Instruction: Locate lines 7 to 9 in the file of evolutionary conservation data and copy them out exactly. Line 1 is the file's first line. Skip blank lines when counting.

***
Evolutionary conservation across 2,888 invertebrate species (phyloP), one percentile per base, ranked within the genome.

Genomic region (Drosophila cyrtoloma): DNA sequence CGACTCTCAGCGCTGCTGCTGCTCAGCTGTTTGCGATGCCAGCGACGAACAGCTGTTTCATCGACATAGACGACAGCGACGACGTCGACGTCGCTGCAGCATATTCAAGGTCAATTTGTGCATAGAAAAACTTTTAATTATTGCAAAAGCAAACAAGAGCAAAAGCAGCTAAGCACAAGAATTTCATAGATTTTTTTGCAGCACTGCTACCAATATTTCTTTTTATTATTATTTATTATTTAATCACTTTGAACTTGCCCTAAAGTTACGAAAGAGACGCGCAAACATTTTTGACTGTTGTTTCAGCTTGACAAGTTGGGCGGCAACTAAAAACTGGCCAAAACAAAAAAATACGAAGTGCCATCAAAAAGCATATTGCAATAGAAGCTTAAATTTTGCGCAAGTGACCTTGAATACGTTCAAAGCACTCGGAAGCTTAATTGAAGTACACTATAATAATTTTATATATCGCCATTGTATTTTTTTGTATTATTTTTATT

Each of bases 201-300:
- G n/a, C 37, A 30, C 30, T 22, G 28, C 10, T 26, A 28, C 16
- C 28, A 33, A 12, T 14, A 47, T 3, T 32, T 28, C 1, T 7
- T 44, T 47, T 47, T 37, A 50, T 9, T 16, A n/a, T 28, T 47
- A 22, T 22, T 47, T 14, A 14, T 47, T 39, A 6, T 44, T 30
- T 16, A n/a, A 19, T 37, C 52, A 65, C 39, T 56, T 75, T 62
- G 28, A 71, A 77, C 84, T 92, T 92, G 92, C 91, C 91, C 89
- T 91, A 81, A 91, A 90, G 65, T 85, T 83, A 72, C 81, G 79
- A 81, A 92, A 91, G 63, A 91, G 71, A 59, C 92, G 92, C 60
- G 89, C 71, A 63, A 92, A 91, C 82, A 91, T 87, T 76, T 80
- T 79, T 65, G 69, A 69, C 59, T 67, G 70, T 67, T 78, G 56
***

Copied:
- A 22, T 22, T 47, T 14, A 14, T 47, T 39, A 6, T 44, T 30
- T 16, A n/a, A 19, T 37, C 52, A 65, C 39, T 56, T 75, T 62
- G 28, A 71, A 77, C 84, T 92, T 92, G 92, C 91, C 91, C 89